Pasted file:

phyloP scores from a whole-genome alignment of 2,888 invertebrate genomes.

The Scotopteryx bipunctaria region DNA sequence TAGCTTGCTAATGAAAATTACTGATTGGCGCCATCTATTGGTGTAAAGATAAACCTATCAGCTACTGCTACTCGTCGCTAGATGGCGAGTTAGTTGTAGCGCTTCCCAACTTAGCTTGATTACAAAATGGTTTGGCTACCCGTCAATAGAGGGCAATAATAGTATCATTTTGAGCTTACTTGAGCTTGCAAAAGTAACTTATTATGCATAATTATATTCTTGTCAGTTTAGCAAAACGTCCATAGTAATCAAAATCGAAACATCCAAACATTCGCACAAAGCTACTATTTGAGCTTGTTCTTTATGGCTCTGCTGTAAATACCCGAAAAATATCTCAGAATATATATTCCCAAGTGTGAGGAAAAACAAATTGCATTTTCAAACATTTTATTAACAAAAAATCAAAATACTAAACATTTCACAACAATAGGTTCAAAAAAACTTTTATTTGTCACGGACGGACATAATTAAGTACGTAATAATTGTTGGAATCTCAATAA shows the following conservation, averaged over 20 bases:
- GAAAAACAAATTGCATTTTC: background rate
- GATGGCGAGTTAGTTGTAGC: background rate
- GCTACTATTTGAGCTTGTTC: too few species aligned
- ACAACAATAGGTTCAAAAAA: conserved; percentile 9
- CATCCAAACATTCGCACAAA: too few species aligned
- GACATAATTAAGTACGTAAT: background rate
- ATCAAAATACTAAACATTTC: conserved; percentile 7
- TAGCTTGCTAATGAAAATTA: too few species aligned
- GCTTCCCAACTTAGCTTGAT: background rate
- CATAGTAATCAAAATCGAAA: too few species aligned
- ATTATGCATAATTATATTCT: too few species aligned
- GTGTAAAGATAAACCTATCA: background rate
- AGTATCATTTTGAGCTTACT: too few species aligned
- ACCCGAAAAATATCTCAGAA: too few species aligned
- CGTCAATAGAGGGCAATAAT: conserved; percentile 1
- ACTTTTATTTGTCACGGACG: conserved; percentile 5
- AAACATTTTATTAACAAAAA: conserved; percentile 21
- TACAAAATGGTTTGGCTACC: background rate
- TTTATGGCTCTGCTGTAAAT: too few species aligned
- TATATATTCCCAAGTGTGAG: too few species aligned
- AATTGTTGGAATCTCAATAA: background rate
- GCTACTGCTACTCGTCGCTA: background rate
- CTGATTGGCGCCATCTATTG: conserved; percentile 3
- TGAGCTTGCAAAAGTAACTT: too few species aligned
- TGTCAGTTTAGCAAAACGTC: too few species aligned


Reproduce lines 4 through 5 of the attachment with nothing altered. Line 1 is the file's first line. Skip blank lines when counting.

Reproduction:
- GATGGCGAGTTAGTTGTAGC: background rate
- GCTACTATTTGAGCTTGTTC: too few species aligned